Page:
The acrylic polymer which makes up the film forming binder includes a first monomer which contributes the acid sensitive groups pendant on the polymer backbone. The preferred acid labile pendant groups are t-butyl esters of carboxylic acids and t-butyl carbonates of phenols but, it is understood that a wide range of acid labile groups are operative in the invention. For instance, additional acid sensitive groups are listed in U.S. Pat. No. 4,491,628, "Positive- And Negative-Working Resist Compositions With Acid Generating Photoinitiator and Polymer With Acid-Labile Groups Pendant From Polymer Backbone" H. Ito, C. G. Willson, and J. M. J. Frechet, the disclosure of which is incorporated herein by reference. Preferred acid sensitive groups useful in the practice of the present invention include the t-butyl esters of acrylates and methacrylates.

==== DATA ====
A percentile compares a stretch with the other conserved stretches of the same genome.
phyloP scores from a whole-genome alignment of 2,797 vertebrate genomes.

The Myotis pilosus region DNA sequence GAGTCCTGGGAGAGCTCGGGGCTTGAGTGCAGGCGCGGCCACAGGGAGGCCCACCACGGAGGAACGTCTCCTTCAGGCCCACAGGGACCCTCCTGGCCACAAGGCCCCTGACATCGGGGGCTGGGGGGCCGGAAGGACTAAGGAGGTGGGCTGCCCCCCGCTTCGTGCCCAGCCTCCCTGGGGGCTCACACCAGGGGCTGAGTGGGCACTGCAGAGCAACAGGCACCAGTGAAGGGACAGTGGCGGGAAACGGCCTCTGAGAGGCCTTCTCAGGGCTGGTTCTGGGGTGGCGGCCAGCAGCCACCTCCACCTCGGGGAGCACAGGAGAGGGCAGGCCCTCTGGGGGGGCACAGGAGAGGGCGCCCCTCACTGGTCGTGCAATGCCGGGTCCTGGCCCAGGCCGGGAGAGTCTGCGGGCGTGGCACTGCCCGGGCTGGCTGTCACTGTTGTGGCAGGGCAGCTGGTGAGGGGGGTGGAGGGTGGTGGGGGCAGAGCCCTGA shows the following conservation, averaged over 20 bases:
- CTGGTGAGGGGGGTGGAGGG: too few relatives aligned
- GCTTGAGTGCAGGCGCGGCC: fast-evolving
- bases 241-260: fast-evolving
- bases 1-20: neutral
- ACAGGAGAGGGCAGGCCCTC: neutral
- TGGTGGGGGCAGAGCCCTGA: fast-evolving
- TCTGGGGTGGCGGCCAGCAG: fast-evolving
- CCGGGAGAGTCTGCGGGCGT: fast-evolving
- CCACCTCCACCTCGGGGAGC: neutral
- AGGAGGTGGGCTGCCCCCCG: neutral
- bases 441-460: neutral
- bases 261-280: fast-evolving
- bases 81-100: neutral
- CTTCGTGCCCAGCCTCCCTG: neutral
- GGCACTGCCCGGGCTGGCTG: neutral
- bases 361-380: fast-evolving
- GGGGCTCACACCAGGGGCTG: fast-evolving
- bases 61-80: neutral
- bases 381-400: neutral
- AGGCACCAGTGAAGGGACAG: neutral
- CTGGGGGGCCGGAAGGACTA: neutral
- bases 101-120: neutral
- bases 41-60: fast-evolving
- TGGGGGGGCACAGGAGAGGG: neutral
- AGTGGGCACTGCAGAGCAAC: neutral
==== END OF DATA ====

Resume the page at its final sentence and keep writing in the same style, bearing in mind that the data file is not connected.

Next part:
The first monomer is preferably present in the polymer binder in the range from about 10 to 50% by weight based on the sum of all polymerizable units present.
The second class of monomer used to produce the polymeric binder is selected from the group consisting of alkyl methacrylates, alkyl acrylates and combinations thereof, e.g. methyl methacrylate (MMA) or ethyl methacrylate, ethyl acrylate or butyl acrylate. The most preferred second monomers are methyl methacrylate and/or ethyl acrylate. The choice of monomer or monomers which make up the second monomer class is dependent, at least in part, upon the glass temperature (Tg) requirement of the polymer binder which differs dependent upon whether the composition will be liquid or dry-film applied. The second monomer class is present in the polymer binder in the range of 30-70% by weight based on the sum of all polymerizable units present.
The third monomer is preferably selected from the group consisting of carboxylic acids of acrylates and carboxylic acids of methacrylates, e.g., acrylic acid and methacrylic acid. The choice of third monomer is also influenced by the glass temperature (Tg) requirements of the polymer binder. The third monomer is preferably present in the polymer in the range from about 5 to 30% by weight, based on the sum of all polymerized units present.